I enjoyed reading this article about devops at Etsy. One of the really key things about this article is – there is no devops organization at Etsy. It’s about how developers and operations people work productively together! Also, it was a slow incremental migration towards different practices. They did not wake up one day and become devops. I think this is the first talk that used the term ‘devops’?
It’s also not about “everyone is a software developer” – one of the authors of this book, Katherine Daniels, is a senior operations engineer at Etsy at Etsy. I don’t know any of the details of her job, but my impression is that she has a lot of expertise in operations. It’s not like “make operations so easy that nobody has to an expert at it”. Of course you need people who know a ton about operations! Probably those people write software as part of their job?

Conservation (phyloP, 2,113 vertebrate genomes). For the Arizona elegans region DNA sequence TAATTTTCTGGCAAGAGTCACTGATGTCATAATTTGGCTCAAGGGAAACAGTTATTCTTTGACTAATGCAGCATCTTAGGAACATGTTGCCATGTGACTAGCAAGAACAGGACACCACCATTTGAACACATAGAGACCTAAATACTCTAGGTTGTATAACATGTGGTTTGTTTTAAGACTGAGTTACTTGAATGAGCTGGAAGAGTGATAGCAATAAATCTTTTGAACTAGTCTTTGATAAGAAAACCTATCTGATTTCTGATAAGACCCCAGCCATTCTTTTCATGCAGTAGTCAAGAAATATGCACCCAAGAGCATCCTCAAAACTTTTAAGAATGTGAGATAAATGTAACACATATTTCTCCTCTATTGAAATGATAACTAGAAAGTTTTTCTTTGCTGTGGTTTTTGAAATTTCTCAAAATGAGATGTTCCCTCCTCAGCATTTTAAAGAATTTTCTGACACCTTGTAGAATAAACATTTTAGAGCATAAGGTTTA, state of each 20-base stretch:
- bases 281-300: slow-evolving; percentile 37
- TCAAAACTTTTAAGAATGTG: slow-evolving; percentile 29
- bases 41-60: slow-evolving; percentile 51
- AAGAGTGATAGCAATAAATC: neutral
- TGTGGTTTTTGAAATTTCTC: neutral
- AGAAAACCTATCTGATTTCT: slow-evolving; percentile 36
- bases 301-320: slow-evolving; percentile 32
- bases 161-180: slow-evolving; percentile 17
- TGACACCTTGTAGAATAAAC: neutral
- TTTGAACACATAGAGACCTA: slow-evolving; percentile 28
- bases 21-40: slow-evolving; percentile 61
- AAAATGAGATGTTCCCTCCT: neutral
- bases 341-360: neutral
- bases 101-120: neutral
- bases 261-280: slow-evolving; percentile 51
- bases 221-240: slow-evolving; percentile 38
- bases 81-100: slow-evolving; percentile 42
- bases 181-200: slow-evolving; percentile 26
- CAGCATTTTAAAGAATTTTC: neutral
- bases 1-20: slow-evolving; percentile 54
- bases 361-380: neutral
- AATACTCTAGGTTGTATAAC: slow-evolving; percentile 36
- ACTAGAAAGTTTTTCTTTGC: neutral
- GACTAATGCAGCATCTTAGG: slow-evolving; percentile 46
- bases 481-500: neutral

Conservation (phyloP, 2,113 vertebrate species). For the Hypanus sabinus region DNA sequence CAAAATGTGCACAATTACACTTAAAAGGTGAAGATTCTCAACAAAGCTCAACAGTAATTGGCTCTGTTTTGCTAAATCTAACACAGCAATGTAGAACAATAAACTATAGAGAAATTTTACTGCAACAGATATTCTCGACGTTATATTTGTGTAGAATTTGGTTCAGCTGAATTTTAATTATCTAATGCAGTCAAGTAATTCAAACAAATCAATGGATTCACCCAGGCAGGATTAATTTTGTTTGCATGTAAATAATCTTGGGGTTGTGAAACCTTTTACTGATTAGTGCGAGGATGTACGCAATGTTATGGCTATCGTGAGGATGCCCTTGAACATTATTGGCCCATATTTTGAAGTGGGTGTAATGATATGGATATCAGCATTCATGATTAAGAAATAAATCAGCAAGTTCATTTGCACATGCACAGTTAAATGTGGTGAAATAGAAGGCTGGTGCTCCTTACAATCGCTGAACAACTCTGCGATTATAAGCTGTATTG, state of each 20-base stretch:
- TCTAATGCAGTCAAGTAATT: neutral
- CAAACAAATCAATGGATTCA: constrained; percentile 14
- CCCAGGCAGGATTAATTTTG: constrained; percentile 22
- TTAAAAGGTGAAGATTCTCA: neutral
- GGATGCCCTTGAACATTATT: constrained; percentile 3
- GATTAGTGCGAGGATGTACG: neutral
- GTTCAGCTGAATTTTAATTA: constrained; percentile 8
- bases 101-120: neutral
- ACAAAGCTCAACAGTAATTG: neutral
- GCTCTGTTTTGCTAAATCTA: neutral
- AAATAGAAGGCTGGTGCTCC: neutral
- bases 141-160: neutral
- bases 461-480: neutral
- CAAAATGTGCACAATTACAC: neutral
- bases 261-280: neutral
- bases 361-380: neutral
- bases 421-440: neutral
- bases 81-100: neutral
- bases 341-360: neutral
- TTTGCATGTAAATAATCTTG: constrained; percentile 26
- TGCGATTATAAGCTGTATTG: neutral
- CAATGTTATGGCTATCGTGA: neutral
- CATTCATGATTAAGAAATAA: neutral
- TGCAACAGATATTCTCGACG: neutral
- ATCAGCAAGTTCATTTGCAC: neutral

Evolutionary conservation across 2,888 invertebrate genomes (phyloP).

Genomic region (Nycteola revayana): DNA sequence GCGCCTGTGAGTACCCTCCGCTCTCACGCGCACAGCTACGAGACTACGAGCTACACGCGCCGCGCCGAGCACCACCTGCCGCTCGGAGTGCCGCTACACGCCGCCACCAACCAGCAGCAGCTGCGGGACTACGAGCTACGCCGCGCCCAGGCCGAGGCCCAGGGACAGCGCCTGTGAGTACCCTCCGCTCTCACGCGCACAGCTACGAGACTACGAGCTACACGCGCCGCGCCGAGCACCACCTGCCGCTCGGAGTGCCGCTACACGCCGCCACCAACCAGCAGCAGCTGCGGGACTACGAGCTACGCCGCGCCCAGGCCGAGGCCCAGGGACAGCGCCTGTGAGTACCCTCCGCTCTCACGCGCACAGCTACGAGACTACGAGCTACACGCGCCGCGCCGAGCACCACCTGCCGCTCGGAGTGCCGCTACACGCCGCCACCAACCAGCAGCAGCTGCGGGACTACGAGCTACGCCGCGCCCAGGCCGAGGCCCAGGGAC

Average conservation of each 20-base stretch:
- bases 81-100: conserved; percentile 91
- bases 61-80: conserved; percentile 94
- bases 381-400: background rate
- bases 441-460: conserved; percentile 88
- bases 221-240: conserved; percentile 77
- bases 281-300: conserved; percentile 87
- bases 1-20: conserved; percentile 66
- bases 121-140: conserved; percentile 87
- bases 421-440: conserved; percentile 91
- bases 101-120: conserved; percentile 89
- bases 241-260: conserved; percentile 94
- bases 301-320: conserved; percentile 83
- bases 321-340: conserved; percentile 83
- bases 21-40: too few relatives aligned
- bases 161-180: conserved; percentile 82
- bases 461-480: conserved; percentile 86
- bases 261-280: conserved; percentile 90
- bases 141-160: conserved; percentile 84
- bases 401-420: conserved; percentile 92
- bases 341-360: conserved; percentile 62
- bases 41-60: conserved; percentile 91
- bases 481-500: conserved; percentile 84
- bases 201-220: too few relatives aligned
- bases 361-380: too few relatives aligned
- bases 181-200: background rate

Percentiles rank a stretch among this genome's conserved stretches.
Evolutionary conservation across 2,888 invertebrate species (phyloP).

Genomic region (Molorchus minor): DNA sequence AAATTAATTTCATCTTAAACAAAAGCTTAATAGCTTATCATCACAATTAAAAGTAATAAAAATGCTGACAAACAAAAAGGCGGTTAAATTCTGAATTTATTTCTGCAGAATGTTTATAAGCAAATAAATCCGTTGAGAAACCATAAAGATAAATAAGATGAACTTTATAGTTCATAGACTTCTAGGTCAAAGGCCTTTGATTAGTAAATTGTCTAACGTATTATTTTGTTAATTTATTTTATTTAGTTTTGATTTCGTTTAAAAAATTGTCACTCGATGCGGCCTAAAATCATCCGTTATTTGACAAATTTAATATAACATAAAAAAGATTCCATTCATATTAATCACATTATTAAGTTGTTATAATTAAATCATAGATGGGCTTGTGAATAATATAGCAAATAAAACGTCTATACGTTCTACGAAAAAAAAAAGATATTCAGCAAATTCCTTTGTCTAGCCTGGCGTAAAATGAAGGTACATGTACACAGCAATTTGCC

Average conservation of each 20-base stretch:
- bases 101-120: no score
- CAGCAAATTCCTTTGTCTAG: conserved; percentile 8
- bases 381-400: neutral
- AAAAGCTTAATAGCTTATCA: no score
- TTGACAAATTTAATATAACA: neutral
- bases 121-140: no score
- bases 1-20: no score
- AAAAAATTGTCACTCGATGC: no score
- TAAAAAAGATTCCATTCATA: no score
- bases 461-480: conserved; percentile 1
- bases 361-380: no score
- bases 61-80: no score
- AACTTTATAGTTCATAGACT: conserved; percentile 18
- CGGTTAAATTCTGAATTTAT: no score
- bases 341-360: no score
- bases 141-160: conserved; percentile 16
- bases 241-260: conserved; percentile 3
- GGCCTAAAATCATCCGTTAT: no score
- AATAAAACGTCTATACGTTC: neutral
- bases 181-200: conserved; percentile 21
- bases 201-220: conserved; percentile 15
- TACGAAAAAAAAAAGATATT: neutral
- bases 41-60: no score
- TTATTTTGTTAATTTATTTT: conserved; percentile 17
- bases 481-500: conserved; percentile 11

One of the scariest realizations that I’m slowly coming to (other than “Information Technology is people!”) is the sheer number of overlapping dependencies in the tech world. A bit earlier in my career, I felt like I could be “a SQL Server guy” and focus on that while not caring too much about the outside world. It seems like saying that you want to be “just an X” has become more difficult at the margin, and DevOps is just one example of this: keeping an edge means going broader about more things while still trying to dig deeper in relevant areas. That’s a tough balancing act.